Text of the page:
- ICD-9 681.10 cellulitis, abcess unspecified
- L03.119 Cellulitis of unspecified part of limb
- spreading, diffuse inflammation, erythema, swelling and pain without abscess formation.
- Most commonly pathogens: Group A b-hemolytic Streptococcus. Also consider S aureus, MRSA. Group A strep, S Aureus, Enterobacter in diabetics.
- MRSA is becoming increaseingly prevalent, especially in hand infections. Consider Bactrim DS +/- rifampin. If group A streptococcus is strongly suspected add Keflex.
- Initial treatment: Dicloxacillin, 250-500 mg PO q6h
- Treatment non diabetics: Patients who fail to respond in 24-48 hours should be admitted and treated with IV antibiotics. Any fluctuant or questionable areas should be treated with irrigation and debridement. Nafcillin 1-2 g IV q4-6h or Cephalexin 1 g IV q8h PCN allergy: Erythromycin 250-500 mg PO q6h
- Treatment diabetics: Bactrim DX 2 tabs PO BID and Rifampin 300 mg PO BID. Severe cases: imipenem 500mg IV Q6hrs or Etrapeneum 1 g IV q24hr and vancomycin 1g IV q12hrs
- spreading, diffuse inflammation, erythema, swelling and pain with an area of fluctuance.
- Most commonly pathogens: S aureus.
- MRSA is becoming increaseingly prevalent, especially in hand infections. Consider Bactrim DS +/- rifampin. If group A streptococcus is strongly suspected add Keflex
- Treatment: Incision and debridement. Get aerobic and anaerobic cultures and gram stain before starting antibiotics. IV antibiotics are started after cultures are taken and are adjusted based on culture results. Cefazolin 1 g IV q8h, or Ampicillin-sulbactam 1.5 mg IV q6h. Consider Nafcillin 1-2 g IV q4-6h plus gentamicin or Imipenem, 0.5-1.0 g IV q6h for IV drug abusers or diabetics with more severe abcesses.
Antibiotic cement / Antibiotic cement
- Commercially available pre-mixed antibiotic cement is low-dose and indicated for prophylaxis, not treatment of infection.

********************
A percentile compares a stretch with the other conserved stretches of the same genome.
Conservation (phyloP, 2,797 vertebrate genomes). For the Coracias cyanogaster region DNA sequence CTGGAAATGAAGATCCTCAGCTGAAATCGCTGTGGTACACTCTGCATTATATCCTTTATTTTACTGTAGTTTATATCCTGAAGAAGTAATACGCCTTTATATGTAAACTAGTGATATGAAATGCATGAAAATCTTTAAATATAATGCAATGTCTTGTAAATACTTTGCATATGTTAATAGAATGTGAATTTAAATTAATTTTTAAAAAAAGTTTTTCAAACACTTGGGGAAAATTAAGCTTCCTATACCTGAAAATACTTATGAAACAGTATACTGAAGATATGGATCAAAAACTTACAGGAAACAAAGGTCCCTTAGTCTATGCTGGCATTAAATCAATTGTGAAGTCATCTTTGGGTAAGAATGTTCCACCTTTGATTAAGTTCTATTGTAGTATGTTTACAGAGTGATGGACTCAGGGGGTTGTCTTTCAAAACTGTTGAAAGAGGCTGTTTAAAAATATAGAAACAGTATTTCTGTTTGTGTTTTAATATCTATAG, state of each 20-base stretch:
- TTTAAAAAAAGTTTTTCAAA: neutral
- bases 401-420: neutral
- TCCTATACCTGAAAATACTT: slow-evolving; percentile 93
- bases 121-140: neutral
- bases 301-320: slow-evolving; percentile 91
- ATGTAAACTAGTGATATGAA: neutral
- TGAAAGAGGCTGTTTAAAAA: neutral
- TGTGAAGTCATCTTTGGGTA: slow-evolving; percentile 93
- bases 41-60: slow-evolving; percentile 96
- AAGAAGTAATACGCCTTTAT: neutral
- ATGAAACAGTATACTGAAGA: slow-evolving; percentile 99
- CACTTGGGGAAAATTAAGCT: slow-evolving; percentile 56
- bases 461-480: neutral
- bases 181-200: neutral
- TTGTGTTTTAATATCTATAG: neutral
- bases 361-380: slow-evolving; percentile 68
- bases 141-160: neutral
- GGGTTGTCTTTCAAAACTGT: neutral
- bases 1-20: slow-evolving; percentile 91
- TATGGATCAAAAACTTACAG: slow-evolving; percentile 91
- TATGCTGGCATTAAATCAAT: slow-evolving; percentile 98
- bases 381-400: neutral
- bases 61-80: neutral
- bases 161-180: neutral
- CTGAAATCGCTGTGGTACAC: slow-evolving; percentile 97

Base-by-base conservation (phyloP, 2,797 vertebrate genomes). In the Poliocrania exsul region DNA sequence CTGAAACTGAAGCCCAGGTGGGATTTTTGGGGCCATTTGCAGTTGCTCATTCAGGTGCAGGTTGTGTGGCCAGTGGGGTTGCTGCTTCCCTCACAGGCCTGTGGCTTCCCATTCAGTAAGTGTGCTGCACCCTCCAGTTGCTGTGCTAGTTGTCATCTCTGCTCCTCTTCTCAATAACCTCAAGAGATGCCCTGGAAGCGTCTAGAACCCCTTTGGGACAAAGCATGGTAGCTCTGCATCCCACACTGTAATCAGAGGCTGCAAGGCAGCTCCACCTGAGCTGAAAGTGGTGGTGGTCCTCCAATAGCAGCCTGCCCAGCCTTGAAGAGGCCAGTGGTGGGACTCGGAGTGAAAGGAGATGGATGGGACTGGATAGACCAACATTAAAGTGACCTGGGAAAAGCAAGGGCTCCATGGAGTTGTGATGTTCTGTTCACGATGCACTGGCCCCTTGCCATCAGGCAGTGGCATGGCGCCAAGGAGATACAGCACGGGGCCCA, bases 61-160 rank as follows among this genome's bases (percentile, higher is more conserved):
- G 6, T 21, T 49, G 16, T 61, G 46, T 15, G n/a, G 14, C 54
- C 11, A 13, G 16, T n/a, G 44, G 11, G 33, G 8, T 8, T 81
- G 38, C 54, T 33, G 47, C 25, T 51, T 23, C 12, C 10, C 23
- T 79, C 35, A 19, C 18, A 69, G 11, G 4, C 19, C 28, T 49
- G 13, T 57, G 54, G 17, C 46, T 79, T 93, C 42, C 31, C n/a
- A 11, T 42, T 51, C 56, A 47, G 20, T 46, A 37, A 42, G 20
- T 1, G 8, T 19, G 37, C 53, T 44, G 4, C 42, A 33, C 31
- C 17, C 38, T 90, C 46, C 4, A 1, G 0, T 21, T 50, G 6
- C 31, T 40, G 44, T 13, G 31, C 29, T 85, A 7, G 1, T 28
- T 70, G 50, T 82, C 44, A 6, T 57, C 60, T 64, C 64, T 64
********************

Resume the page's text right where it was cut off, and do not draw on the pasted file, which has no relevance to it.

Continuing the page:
- High dose:. 3.6g tobramycin and 1g vancomycin per 40g of bone cement. (Penner MJ, J Arthroplasty 1996;11:939).
- Addition of more than 4.5 g of powder substantially weakens bone cement;
- Approx 8 grams of antibiotic powder per 40 gm of cement is the highest amount that can be added
- See also Wheeles antibiotic cement notes.
- 11981 Insertion, non-biodegradable drug delivery implant
- 11982 Removal, non biodegradable drug delivery implant
- 11983 Removal with reinsertion, non-biodegradable drug delivery implant
Methicillin-Resistant Staph Aureous (MRSA)
- may be hospital acquired (HA) or community associated (CA).
- infections include skin, osteomyelitis, septic arthritis, endocarditis, meningitis, pneumonia
- can be spread by direct contact, towels, sheets, wound dressings, clothes, workout areas, sports equipment, whirlpools
- Associated with contact sports: football, wrestling, rugby.
- Risk factors: artificial turf skin abrasion, shaving of skin, sharing towels or equipement, high body mass index, improperly cleaned team whirlpools.
- diagnosed by wound culture with antibiotic susceptibilities
- Treatment = Incision and drainage and antibiotics
- Empiric Treatment: Bactrim DS 1tab PO BID (8-12mg TMP/40-60SMX per kg/day divided BID for Peds); Doxyxycline 100mg PO BID(do not use in peds); Clindamycin 300-450mg PO QID (10-20mg/kg/day divided QID for PEDS); consider adding rifampin.
- Definitive antiobiotic treatment should be based on culture susceptibilities, consider Infectious disease consultation when available.
- HA-MRSA first line antibiotics: Vancomycin, consider gentamicin or rifampin for synergy. Other agents = daptomycin, linexolid, tigecycline, bactrim.
- CA-MRSA first line antibiotics: doxycycline or clindamycin, or bactrim.
- Prevention: no equipement sharing between players, no sharing towels, routine cleaning of all whirlpools / shared resources, athletes should pre-scrub with chlorhexidine soaps prior to whirlpool use, all open wounds should be occlusively dressed during practice and games,
- MRSA carriers (anterior nares) are 2-9 times more likely to develop surgical site infections than noncarriers
- Consider pre-op for: immunocompromised, recent nursing home/hospital admission, antibiotic exposure within 1 yr.
- Options: Chorhexicine 2% topical wash QD for 3-7 days: Doxycycline 100mg PO BID x 7 days: Mupirocin 1cm applied to nares TID for 5-7 days: Providone-Iodine 5% 4x per day for 5 days: Rifampin 300mg PO BID x7days.
- Larkin S, Orthopedics 2008;31:37
Infection Risk Factors / Prevention
- Diabetes Mellitis: risk of infection increases with increasing glucose levels. Strict perioperative glucose control should maintain levels 200mg/dl. (Golden SH, Diabetes Care 1999;22:1408).
- Urinary tract infection: Chronic uncorrectable UTI should be managed with antibiotic suppression, and is relative contra-indication to elective surgery.
- Chronic renal failure: Patients on dialysis should recieve hemodialysis the day before elective surgery. Prior renal transplant patients are not at as high a risk of infection as dialysis patients.